Organ allocation for transplantation in the USA and Korea: the changing roles of equity and utility.

Published

Journal Article (Review)

Realizing the promise and managing the success of organ transplantation requires the creation of unique institutions. An Organ Procurement and Transplant Network (OPTN) must be capable of increasing the supply of cadaver donor organs, of allocating those organs properly to recipients with due consideration for equity and utility, and of using scientific data to improve the system for the good of society. The OPTN should answer to the public and should expect public support. Both in the United States and in Korea major changes in deceased donor organ procurement and allocation are in progress. In the United States change takes the form of a renewed emphasis on achieving equity in kidney allocation without significantly sacrificing transplant graft or patient survival and the first ever use of purely objective, statistically evaluated criteria for liver allocation. In Korea where the OPTN is only four years old, change takes the form of a new brain death law and the creation of that country's first organ procurement organizations. In both countries, success in meeting the transplant needs of their populations will ultimately depend on the support of society and the cooperation of the entire medical community.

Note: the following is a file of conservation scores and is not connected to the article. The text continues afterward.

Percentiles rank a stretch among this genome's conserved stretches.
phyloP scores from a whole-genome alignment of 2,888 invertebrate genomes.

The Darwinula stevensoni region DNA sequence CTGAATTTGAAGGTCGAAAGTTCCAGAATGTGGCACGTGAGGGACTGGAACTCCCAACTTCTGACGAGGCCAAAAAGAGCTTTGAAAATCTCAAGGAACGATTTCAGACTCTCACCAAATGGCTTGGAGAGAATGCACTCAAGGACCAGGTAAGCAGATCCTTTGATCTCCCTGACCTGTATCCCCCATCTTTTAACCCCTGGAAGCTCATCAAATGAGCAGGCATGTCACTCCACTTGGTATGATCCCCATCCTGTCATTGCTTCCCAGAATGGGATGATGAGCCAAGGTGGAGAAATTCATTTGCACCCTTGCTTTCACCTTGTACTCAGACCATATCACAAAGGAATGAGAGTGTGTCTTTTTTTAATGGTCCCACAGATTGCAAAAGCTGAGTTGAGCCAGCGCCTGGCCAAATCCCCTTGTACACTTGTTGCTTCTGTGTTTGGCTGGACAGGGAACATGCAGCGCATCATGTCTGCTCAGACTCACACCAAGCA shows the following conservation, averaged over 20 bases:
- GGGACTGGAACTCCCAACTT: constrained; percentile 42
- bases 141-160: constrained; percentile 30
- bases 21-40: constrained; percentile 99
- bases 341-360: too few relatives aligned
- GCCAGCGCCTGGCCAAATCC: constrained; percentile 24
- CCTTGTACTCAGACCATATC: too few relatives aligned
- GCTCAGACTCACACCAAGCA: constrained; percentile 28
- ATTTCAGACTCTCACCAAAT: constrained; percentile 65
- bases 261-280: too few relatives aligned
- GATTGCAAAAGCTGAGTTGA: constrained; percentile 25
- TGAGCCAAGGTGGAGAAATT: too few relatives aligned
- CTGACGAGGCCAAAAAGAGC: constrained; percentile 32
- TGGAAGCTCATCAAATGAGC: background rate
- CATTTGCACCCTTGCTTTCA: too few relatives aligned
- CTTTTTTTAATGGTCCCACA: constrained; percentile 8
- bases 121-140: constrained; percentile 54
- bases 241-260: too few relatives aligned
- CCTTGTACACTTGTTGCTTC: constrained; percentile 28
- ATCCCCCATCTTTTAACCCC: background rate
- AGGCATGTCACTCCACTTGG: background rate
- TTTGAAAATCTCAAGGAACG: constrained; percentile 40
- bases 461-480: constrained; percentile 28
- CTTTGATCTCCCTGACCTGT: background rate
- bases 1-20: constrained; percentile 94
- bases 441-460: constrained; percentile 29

Full Text

Duke Authors

Cited Authors

  • Bollinger, RR; Cho, W-H

Published Date

  • December 31, 2004

Published In

Volume / Issue

  • 45 / 6

Start / End Page

  • 1035 - 1042

PubMed ID

  • 15627294

Pubmed Central ID

  • 15627294

International Standard Serial Number (ISSN)

  • 0513-5796

Digital Object Identifier (DOI)

  • 10.3349/ymj.2004.45.6.1035

Language

  • eng

Conference Location

  • Korea (South)